Today we are going to discuss solar flares–well, not so much the flares themselves but their effects closer to home. More specifically, their effect on the ionoshere, a section of the atmosphere that is ionized by the sun’s energy. In case you don’t remember, ionization is adding or removing electrons, usually from an atom or molecule, to give it a net charge.
The ionosphere has its own usual amount of electrons, but with energetic solar flares, this is obviously going to change. Actually, today’s article, Observations of the ionospheric impact of M-class solar flares on local and hemispheric scales, by J. F. Helmboldt, N. E. Kassim, and S. W. Teare discusses the effects of moderate (“M-class”) solar flares. Solar flares are known to create sudden ionospheric disturbances (SIDs). Four such solar flares occurred nearly a year ago, on March 12th, 2015. The article, published in the American Geophysical Union’s journal Earth and Space Science in 2015, focuses on these four flares. Data and observations were gathered by GPS and radio frequency telescopes.
The amount of electrons is measured in TEC, total electron content. One TECU, total electron content unit, is 1016 electrons/square meter. So if you had a square area of one meter (close to a yard) on both side, you would have 1016 electrons in that area. In the half of the Earth lit by sunlight–there was an increase in TECU, by about 0.2 TECU, on the scale of the daylight hemisphere. This was a sudden step-up increase, so on a graph it looks like a stair, jumping from one level to the next. Three of the four studied flares resulted in this step-up. Along with this effect, TEC went up and down in ways that seemed to enhance or diminish existing irregularities in the ionosphere. No link was seen between TEC step and x-ray intensity, but then again, this only looked at four flares; that’s not really enough to draw any substantial conclusion.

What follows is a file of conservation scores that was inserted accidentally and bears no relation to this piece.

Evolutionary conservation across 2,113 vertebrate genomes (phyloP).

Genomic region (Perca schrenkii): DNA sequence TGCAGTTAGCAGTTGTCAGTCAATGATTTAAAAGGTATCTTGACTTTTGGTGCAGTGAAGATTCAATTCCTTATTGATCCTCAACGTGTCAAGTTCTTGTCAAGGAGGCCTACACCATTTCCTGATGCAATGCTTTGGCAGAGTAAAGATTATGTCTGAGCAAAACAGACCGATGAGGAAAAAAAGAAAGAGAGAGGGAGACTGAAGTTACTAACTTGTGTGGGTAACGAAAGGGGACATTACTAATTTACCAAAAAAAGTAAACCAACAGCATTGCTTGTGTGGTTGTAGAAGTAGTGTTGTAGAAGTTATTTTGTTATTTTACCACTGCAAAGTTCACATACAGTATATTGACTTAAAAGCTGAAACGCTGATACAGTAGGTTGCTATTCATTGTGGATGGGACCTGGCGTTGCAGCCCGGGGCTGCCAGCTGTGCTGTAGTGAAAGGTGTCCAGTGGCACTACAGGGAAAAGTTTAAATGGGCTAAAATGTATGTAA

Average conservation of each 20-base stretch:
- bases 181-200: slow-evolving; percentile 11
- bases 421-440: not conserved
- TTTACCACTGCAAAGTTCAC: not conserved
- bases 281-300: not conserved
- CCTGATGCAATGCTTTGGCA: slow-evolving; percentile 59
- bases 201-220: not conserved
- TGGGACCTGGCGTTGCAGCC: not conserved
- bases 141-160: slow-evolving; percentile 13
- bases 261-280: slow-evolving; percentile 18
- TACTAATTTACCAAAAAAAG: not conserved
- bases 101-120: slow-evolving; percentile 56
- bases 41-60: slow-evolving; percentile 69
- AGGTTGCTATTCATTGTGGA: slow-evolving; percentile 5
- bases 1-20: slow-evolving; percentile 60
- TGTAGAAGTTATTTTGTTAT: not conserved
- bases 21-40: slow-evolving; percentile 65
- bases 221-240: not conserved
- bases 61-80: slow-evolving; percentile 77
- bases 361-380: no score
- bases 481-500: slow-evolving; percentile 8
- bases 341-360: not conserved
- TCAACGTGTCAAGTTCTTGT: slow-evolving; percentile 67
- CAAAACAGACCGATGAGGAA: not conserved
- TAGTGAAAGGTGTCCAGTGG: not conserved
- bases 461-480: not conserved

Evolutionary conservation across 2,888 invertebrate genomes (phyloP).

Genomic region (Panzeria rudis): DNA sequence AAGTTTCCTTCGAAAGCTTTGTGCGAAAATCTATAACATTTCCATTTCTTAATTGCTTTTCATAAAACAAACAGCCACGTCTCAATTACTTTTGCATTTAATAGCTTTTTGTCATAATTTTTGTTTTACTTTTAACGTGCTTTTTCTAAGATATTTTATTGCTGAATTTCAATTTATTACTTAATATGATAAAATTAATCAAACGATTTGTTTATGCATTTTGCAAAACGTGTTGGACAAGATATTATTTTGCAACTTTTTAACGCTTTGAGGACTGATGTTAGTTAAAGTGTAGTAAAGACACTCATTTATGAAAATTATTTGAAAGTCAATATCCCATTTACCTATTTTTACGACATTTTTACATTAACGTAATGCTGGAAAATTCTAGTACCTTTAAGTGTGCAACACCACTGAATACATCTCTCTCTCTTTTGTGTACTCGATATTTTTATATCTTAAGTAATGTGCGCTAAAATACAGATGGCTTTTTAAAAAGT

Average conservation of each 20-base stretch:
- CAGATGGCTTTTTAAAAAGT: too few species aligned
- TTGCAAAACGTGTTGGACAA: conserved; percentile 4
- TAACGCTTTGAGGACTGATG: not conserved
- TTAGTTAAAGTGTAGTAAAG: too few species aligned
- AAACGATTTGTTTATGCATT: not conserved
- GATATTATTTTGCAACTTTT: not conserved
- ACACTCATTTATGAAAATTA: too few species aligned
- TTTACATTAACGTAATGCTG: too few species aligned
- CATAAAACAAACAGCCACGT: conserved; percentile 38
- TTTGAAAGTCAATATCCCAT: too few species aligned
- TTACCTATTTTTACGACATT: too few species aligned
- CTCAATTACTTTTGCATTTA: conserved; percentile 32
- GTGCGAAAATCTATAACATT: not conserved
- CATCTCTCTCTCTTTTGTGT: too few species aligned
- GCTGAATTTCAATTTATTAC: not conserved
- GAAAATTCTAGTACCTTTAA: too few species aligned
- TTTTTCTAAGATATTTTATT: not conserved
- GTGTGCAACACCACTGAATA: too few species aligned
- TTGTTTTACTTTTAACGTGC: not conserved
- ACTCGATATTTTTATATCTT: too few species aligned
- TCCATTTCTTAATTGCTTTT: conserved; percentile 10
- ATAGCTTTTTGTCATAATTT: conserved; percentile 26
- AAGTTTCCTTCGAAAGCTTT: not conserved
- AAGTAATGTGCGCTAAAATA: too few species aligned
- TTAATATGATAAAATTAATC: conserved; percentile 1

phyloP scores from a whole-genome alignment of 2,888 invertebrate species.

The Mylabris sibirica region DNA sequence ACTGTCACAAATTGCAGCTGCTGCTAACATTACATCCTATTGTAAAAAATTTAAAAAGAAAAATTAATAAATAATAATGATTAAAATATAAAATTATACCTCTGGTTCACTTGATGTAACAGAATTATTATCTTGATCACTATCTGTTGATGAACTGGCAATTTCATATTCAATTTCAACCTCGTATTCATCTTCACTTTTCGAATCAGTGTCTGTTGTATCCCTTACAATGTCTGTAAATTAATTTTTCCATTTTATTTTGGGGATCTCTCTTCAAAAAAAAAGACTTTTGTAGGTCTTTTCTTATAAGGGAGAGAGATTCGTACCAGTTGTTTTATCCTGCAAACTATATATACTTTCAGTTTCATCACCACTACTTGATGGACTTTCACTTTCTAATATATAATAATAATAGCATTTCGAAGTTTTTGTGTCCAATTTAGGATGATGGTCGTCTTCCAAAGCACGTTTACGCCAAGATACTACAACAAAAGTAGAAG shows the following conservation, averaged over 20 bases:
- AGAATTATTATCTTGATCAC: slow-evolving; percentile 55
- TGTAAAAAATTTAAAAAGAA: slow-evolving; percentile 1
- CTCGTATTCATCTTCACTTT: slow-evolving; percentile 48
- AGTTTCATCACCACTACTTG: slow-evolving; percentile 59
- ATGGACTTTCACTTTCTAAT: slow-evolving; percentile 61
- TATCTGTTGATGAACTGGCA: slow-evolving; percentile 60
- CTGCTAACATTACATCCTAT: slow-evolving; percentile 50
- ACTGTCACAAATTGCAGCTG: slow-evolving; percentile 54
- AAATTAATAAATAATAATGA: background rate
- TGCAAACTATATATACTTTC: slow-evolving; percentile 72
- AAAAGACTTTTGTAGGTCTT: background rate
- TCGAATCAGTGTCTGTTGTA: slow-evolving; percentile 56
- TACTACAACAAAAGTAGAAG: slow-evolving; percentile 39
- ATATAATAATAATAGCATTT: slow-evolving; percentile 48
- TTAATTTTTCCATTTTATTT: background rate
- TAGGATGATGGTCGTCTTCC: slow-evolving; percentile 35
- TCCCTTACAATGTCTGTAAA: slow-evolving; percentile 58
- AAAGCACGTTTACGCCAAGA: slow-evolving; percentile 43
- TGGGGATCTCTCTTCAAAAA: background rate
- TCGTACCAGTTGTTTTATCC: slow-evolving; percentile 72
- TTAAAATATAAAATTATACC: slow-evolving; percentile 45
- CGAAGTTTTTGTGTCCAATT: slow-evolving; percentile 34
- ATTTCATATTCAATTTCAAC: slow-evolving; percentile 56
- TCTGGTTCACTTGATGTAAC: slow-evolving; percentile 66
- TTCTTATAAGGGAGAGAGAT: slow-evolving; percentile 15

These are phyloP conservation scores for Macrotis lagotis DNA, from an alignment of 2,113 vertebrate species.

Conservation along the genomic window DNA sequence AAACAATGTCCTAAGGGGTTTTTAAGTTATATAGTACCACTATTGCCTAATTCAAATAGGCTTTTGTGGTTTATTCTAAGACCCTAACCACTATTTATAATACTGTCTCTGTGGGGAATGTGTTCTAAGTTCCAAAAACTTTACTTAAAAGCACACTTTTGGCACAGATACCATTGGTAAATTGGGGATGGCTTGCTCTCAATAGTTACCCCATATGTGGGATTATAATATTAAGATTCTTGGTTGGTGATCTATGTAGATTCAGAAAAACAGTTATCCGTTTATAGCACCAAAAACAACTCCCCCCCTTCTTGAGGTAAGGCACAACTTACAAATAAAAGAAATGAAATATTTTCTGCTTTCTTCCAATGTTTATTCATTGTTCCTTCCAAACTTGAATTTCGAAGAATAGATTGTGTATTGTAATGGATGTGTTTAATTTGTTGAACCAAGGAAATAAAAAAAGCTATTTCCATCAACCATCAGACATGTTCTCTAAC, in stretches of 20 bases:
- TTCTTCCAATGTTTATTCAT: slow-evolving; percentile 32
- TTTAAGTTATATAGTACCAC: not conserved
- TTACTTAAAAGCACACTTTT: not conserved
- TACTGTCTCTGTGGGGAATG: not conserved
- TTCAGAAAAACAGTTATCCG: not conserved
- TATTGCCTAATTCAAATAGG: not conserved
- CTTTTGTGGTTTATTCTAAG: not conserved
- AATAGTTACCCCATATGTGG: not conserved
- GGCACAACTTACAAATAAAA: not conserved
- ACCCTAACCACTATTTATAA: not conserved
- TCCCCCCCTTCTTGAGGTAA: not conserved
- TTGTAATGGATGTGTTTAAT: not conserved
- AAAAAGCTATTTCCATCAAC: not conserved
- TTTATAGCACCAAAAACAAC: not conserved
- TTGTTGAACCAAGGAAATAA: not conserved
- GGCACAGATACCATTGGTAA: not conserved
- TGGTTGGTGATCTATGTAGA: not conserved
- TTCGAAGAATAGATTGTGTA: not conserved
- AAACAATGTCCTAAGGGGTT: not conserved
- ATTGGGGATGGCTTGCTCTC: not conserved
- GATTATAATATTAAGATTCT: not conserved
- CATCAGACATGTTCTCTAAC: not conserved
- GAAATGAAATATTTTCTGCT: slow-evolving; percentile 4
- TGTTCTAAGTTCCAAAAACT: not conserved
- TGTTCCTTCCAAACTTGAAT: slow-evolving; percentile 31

The authors also note FAIs, or field-aligned irregularities, in the plasmasphere (the area above the ionosphere), which coincide with the TEC fluctuations. FAIs are irregularities that run more or less in line with eastwards magnetic field lines. The TEC fluctuations near them were at two heights. The one at 5600 km (3480 miles) in height increased one to two minutes after the peak of the flare, then quickly vanished. The second, at 2600 km (1616 miles) appears immediately after the flare, then decreases in height over about seven minutes, vanishing around 1450 km (900 miles). These later effects may be due to the angle at which this data was taken.
Additionally, the radio telescopes also saw a drop in power. These are associated with SIDs, and are likely due to changes in the ionization. It lasted for several minutes.
There is still a lot of work to be done here. As previously mentioned, this work only focused on a handful of solar flares; while a start, it leaves much more research to be done. Solar flares have many effects on the Earth–the geomagnetic field (which can effect power grids), aurora, radio signals. Solar flares do not happen every day, but the science that studies them doesn’t take breaks.
Helmboldt, J. F., N. E. Kassim, and S. W. Teare (2015), Observations of the ionospheric impact of M-class solar flares on local and hemispheric scales, Earth and Space Science, 2, 387–402, doi:10.1002/2015EA000116.
Today’s main article.
Wanjek, Christopher. Monster Stellar Flare Seen by NASA Scientists Dwarfs All Others. National Aeronautics and Space Administration. 6 November 2006. Web.
An article discussing a large solar flare, from which I took the image used in this post.